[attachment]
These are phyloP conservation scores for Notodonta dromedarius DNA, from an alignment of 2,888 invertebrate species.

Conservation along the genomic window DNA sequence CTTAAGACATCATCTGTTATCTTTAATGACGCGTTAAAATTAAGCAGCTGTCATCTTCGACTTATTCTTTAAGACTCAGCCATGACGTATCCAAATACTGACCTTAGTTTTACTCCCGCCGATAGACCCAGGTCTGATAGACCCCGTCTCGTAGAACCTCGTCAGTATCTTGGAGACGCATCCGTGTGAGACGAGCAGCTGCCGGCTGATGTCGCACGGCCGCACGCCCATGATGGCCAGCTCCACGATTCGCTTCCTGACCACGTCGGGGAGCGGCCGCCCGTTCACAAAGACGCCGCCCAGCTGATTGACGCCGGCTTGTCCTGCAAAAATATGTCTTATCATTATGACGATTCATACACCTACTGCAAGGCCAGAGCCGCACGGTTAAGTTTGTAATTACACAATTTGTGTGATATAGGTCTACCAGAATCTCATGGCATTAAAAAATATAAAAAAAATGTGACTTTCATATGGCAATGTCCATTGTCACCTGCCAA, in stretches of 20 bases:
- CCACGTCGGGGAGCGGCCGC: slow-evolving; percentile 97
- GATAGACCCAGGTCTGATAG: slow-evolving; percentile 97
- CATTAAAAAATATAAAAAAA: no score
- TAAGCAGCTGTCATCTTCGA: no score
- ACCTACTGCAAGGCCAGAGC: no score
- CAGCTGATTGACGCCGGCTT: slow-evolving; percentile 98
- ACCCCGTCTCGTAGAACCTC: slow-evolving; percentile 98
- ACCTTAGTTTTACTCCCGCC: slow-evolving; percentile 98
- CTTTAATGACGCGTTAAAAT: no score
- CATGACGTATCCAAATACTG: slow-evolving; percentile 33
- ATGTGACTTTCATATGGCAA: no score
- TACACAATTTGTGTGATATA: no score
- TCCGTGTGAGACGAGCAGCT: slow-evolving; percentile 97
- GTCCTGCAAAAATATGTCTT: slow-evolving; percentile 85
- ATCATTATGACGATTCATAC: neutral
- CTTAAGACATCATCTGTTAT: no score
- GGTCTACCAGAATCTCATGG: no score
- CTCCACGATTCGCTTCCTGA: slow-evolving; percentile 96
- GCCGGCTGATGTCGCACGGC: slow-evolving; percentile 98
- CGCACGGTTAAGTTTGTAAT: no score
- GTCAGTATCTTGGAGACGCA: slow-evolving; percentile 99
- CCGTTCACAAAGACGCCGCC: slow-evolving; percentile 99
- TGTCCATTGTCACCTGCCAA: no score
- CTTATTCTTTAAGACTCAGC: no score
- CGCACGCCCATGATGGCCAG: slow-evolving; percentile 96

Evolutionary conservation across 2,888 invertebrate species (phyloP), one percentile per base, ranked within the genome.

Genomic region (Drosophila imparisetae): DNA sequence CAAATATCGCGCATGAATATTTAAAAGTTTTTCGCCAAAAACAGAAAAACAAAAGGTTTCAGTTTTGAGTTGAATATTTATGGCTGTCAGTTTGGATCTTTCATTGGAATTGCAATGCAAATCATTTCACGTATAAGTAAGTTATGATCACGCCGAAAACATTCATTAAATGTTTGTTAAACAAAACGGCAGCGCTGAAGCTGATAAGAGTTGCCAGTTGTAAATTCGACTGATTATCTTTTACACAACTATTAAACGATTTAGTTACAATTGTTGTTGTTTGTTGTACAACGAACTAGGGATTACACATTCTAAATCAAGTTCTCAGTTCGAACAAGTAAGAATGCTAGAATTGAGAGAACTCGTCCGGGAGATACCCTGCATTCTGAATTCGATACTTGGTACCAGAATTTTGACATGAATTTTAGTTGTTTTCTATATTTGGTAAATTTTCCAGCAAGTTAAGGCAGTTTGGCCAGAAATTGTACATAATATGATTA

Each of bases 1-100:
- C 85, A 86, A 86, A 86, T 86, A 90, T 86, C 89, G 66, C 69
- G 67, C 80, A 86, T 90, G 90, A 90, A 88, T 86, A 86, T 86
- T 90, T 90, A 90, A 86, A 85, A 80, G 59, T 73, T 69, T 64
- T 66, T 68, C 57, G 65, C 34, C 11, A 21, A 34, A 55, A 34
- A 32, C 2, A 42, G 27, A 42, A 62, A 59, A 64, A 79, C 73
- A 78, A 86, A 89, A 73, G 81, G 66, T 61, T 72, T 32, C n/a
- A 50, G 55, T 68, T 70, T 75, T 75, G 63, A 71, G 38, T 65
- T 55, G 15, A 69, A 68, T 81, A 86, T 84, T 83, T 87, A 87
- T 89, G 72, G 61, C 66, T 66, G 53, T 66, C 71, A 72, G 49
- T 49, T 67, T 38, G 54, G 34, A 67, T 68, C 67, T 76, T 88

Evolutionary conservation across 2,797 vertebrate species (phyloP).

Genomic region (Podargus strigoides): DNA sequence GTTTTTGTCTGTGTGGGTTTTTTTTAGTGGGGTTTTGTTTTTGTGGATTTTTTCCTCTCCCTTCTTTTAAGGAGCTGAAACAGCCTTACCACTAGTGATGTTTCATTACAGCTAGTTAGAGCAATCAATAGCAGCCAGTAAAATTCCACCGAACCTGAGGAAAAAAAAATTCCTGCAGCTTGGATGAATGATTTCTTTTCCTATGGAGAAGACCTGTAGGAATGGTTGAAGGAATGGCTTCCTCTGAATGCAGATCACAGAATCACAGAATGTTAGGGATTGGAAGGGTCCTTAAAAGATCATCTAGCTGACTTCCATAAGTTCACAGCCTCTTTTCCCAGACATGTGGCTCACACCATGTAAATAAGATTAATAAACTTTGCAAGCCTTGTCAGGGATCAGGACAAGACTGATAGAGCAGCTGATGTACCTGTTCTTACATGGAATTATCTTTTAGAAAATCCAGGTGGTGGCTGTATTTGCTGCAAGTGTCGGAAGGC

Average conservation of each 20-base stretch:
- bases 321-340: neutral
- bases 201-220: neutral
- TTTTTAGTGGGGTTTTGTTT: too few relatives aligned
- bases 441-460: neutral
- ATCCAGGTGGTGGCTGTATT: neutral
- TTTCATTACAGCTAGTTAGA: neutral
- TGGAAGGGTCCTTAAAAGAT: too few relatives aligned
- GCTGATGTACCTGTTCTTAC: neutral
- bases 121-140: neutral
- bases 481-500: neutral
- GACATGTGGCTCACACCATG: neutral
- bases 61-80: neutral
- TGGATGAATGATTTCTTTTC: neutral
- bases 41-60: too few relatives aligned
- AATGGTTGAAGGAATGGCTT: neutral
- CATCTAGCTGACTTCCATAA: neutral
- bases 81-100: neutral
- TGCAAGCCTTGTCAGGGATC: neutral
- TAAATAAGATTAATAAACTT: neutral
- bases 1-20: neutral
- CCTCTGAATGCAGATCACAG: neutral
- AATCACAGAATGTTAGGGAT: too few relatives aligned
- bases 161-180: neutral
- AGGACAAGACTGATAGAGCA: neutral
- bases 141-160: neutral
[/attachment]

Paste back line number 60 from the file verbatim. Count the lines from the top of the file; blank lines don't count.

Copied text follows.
- bases 81-100: neutral